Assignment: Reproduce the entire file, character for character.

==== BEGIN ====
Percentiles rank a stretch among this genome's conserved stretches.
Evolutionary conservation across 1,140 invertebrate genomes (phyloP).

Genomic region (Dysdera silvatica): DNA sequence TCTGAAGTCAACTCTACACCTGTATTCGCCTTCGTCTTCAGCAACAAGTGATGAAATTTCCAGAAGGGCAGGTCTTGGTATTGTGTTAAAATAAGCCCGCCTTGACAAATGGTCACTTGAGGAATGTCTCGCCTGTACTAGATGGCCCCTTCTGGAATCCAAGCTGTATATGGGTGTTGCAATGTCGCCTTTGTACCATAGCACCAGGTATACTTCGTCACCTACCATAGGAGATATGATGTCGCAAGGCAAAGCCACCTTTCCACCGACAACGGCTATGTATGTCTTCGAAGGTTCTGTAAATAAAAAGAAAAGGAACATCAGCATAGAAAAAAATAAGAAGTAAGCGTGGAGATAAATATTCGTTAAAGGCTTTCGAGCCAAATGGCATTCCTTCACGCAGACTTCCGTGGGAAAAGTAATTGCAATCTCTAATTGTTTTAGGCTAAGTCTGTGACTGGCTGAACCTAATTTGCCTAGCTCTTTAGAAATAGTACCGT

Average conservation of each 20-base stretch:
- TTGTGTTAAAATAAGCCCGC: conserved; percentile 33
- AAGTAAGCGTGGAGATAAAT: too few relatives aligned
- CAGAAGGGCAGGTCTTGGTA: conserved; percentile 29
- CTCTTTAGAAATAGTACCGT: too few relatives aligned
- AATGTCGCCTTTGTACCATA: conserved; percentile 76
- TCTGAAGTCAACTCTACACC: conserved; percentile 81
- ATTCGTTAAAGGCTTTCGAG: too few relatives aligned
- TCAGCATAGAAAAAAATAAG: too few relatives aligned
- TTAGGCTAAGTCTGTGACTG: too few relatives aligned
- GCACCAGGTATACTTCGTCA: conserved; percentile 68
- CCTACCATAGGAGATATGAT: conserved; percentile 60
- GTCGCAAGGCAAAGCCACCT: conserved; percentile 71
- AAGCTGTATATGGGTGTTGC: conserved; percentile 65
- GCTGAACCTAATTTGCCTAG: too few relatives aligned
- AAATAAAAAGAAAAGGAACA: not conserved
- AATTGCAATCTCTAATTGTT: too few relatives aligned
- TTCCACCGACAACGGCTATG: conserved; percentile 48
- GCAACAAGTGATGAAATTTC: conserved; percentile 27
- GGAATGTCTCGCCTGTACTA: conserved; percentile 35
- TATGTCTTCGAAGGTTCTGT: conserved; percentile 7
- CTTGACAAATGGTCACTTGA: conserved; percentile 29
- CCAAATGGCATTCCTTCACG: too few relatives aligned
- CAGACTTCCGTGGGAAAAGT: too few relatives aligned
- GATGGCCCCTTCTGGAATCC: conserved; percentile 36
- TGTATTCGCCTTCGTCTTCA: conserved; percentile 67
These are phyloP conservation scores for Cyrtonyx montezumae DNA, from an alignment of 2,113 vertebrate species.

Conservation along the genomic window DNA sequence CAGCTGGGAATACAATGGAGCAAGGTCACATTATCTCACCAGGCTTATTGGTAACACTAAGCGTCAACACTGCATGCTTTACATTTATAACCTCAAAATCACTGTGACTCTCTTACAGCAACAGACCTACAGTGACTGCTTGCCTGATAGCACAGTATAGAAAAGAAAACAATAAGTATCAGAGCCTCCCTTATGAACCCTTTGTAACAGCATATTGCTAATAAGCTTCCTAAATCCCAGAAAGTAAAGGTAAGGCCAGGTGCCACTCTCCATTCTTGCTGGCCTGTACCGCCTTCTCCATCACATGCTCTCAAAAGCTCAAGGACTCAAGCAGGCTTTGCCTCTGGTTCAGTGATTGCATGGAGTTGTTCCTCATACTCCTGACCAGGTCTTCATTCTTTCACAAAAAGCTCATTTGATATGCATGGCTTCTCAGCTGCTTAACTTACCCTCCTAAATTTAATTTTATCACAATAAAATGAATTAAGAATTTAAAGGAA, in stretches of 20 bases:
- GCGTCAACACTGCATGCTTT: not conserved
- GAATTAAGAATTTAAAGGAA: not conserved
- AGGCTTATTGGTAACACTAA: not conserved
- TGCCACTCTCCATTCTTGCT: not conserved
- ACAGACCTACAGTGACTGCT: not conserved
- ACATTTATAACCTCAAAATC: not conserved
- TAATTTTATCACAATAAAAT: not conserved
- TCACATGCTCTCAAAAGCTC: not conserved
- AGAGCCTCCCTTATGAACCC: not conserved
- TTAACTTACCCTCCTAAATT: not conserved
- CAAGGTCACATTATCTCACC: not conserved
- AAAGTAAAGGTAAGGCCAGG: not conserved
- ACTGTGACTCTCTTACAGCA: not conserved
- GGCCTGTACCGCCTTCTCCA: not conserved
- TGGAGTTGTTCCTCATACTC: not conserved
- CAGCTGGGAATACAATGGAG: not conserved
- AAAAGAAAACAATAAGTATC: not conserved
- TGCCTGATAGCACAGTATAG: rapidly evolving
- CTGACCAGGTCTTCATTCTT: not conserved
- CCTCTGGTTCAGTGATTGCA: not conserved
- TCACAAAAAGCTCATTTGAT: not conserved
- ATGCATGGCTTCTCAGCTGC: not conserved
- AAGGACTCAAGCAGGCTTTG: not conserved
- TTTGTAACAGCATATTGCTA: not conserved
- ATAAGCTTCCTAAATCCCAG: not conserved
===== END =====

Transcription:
Percentiles rank a stretch among this genome's conserved stretches.
Evolutionary conservation across 1,140 invertebrate genomes (phyloP).

Genomic region (Dysdera silvatica): DNA sequence TCTGAAGTCAACTCTACACCTGTATTCGCCTTCGTCTTCAGCAACAAGTGATGAAATTTCCAGAAGGGCAGGTCTTGGTATTGTGTTAAAATAAGCCCGCCTTGACAAATGGTCACTTGAGGAATGTCTCGCCTGTACTAGATGGCCCCTTCTGGAATCCAAGCTGTATATGGGTGTTGCAATGTCGCCTTTGTACCATAGCACCAGGTATACTTCGTCACCTACCATAGGAGATATGATGTCGCAAGGCAAAGCCACCTTTCCACCGACAACGGCTATGTATGTCTTCGAAGGTTCTGTAAATAAAAAGAAAAGGAACATCAGCATAGAAAAAAATAAGAAGTAAGCGTGGAGATAAATATTCGTTAAAGGCTTTCGAGCCAAATGGCATTCCTTCACGCAGACTTCCGTGGGAAAAGTAATTGCAATCTCTAATTGTTTTAGGCTAAGTCTGTGACTGGCTGAACCTAATTTGCCTAGCTCTTTAGAAATAGTACCGT

Average conservation of each 20-base stretch:
- TTGTGTTAAAATAAGCCCGC: conserved; percentile 33
- AAGTAAGCGTGGAGATAAAT: too few relatives aligned
- CAGAAGGGCAGGTCTTGGTA: conserved; percentile 29
- CTCTTTAGAAATAGTACCGT: too few relatives aligned
- AATGTCGCCTTTGTACCATA: conserved; percentile 76
- TCTGAAGTCAACTCTACACC: conserved; percentile 81
- ATTCGTTAAAGGCTTTCGAG: too few relatives aligned
- TCAGCATAGAAAAAAATAAG: too few relatives aligned
- TTAGGCTAAGTCTGTGACTG: too few relatives aligned
- GCACCAGGTATACTTCGTCA: conserved; percentile 68
- CCTACCATAGGAGATATGAT: conserved; percentile 60
- GTCGCAAGGCAAAGCCACCT: conserved; percentile 71
- AAGCTGTATATGGGTGTTGC: conserved; percentile 65
- GCTGAACCTAATTTGCCTAG: too few relatives aligned
- AAATAAAAAGAAAAGGAACA: not conserved
- AATTGCAATCTCTAATTGTT: too few relatives aligned
- TTCCACCGACAACGGCTATG: conserved; percentile 48
- GCAACAAGTGATGAAATTTC: conserved; percentile 27
- GGAATGTCTCGCCTGTACTA: conserved; percentile 35
- TATGTCTTCGAAGGTTCTGT: conserved; percentile 7
- CTTGACAAATGGTCACTTGA: conserved; percentile 29
- CCAAATGGCATTCCTTCACG: too few relatives aligned
- CAGACTTCCGTGGGAAAAGT: too few relatives aligned
- GATGGCCCCTTCTGGAATCC: conserved; percentile 36
- TGTATTCGCCTTCGTCTTCA: conserved; percentile 67
These are phyloP conservation scores for Cyrtonyx montezumae DNA, from an alignment of 2,113 vertebrate species.

Conservation along the genomic window DNA sequence CAGCTGGGAATACAATGGAGCAAGGTCACATTATCTCACCAGGCTTATTGGTAACACTAAGCGTCAACACTGCATGCTTTACATTTATAACCTCAAAATCACTGTGACTCTCTTACAGCAACAGACCTACAGTGACTGCTTGCCTGATAGCACAGTATAGAAAAGAAAACAATAAGTATCAGAGCCTCCCTTATGAACCCTTTGTAACAGCATATTGCTAATAAGCTTCCTAAATCCCAGAAAGTAAAGGTAAGGCCAGGTGCCACTCTCCATTCTTGCTGGCCTGTACCGCCTTCTCCATCACATGCTCTCAAAAGCTCAAGGACTCAAGCAGGCTTTGCCTCTGGTTCAGTGATTGCATGGAGTTGTTCCTCATACTCCTGACCAGGTCTTCATTCTTTCACAAAAAGCTCATTTGATATGCATGGCTTCTCAGCTGCTTAACTTACCCTCCTAAATTTAATTTTATCACAATAAAATGAATTAAGAATTTAAAGGAA, in stretches of 20 bases:
- GCGTCAACACTGCATGCTTT: not conserved
- GAATTAAGAATTTAAAGGAA: not conserved
- AGGCTTATTGGTAACACTAA: not conserved
- TGCCACTCTCCATTCTTGCT: not conserved
- ACAGACCTACAGTGACTGCT: not conserved
- ACATTTATAACCTCAAAATC: not conserved
- TAATTTTATCACAATAAAAT: not conserved
- TCACATGCTCTCAAAAGCTC: not conserved
- AGAGCCTCCCTTATGAACCC: not conserved
- TTAACTTACCCTCCTAAATT: not conserved
- CAAGGTCACATTATCTCACC: not conserved
- AAAGTAAAGGTAAGGCCAGG: not conserved
- ACTGTGACTCTCTTACAGCA: not conserved
- GGCCTGTACCGCCTTCTCCA: not conserved
- TGGAGTTGTTCCTCATACTC: not conserved
- CAGCTGGGAATACAATGGAG: not conserved
- AAAAGAAAACAATAAGTATC: not conserved
- TGCCTGATAGCACAGTATAG: rapidly evolving
- CTGACCAGGTCTTCATTCTT: not conserved
- CCTCTGGTTCAGTGATTGCA: not conserved
- TCACAAAAAGCTCATTTGAT: not conserved
- ATGCATGGCTTCTCAGCTGC: not conserved
- AAGGACTCAAGCAGGCTTTG: not conserved
- TTTGTAACAGCATATTGCTA: not conserved
- ATAAGCTTCCTAAATCCCAG: not conserved